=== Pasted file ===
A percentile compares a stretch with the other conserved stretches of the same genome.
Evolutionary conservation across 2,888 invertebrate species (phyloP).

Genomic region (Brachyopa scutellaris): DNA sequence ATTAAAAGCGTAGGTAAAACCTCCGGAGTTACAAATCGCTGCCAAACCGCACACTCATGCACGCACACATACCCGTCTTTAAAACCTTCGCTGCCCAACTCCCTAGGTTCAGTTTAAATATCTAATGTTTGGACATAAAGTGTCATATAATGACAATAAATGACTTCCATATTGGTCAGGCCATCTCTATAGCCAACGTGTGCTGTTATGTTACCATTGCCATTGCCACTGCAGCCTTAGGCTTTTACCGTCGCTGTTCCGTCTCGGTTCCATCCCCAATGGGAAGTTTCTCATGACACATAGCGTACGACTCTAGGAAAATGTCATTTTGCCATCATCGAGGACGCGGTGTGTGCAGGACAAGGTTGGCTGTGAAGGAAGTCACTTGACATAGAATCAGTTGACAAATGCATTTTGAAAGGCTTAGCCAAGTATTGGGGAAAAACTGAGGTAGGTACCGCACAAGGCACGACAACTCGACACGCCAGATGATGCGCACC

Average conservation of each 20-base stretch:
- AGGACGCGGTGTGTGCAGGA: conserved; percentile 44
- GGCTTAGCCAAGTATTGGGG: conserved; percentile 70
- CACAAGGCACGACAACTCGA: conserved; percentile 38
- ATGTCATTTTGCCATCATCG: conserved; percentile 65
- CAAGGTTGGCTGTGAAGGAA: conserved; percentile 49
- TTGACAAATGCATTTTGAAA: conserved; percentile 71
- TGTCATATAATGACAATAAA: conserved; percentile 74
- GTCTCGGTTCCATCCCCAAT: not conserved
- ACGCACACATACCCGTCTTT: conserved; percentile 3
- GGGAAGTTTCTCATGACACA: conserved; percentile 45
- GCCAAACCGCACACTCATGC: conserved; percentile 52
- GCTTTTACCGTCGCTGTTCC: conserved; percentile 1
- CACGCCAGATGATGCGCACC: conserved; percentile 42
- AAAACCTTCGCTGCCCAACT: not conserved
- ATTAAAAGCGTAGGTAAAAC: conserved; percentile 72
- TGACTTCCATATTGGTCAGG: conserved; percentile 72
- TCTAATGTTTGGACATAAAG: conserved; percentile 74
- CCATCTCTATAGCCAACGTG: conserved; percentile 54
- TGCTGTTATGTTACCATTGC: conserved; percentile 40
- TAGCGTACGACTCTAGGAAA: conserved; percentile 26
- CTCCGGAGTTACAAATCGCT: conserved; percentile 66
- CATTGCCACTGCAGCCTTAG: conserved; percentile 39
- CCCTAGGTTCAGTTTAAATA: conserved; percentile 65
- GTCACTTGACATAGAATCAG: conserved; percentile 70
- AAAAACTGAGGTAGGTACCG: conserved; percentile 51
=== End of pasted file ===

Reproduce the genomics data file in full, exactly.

A percentile compares a stretch with the other conserved stretches of the same genome.
Evolutionary conservation across 2,888 invertebrate species (phyloP).

Genomic region (Brachyopa scutellaris): DNA sequence ATTAAAAGCGTAGGTAAAACCTCCGGAGTTACAAATCGCTGCCAAACCGCACACTCATGCACGCACACATACCCGTCTTTAAAACCTTCGCTGCCCAACTCCCTAGGTTCAGTTTAAATATCTAATGTTTGGACATAAAGTGTCATATAATGACAATAAATGACTTCCATATTGGTCAGGCCATCTCTATAGCCAACGTGTGCTGTTATGTTACCATTGCCATTGCCACTGCAGCCTTAGGCTTTTACCGTCGCTGTTCCGTCTCGGTTCCATCCCCAATGGGAAGTTTCTCATGACACATAGCGTACGACTCTAGGAAAATGTCATTTTGCCATCATCGAGGACGCGGTGTGTGCAGGACAAGGTTGGCTGTGAAGGAAGTCACTTGACATAGAATCAGTTGACAAATGCATTTTGAAAGGCTTAGCCAAGTATTGGGGAAAAACTGAGGTAGGTACCGCACAAGGCACGACAACTCGACACGCCAGATGATGCGCACC

Average conservation of each 20-base stretch:
- AGGACGCGGTGTGTGCAGGA: conserved; percentile 44
- GGCTTAGCCAAGTATTGGGG: conserved; percentile 70
- CACAAGGCACGACAACTCGA: conserved; percentile 38
- ATGTCATTTTGCCATCATCG: conserved; percentile 65
- CAAGGTTGGCTGTGAAGGAA: conserved; percentile 49
- TTGACAAATGCATTTTGAAA: conserved; percentile 71
- TGTCATATAATGACAATAAA: conserved; percentile 74
- GTCTCGGTTCCATCCCCAAT: not conserved
- ACGCACACATACCCGTCTTT: conserved; percentile 3
- GGGAAGTTTCTCATGACACA: conserved; percentile 45
- GCCAAACCGCACACTCATGC: conserved; percentile 52
- GCTTTTACCGTCGCTGTTCC: conserved; percentile 1
- CACGCCAGATGATGCGCACC: conserved; percentile 42
- AAAACCTTCGCTGCCCAACT: not conserved
- ATTAAAAGCGTAGGTAAAAC: conserved; percentile 72
- TGACTTCCATATTGGTCAGG: conserved; percentile 72
- TCTAATGTTTGGACATAAAG: conserved; percentile 74
- CCATCTCTATAGCCAACGTG: conserved; percentile 54
- TGCTGTTATGTTACCATTGC: conserved; percentile 40
- TAGCGTACGACTCTAGGAAA: conserved; percentile 26
- CTCCGGAGTTACAAATCGCT: conserved; percentile 66
- CATTGCCACTGCAGCCTTAG: conserved; percentile 39
- CCCTAGGTTCAGTTTAAATA: conserved; percentile 65
- GTCACTTGACATAGAATCAG: conserved; percentile 70
- AAAAACTGAGGTAGGTACCG: conserved; percentile 51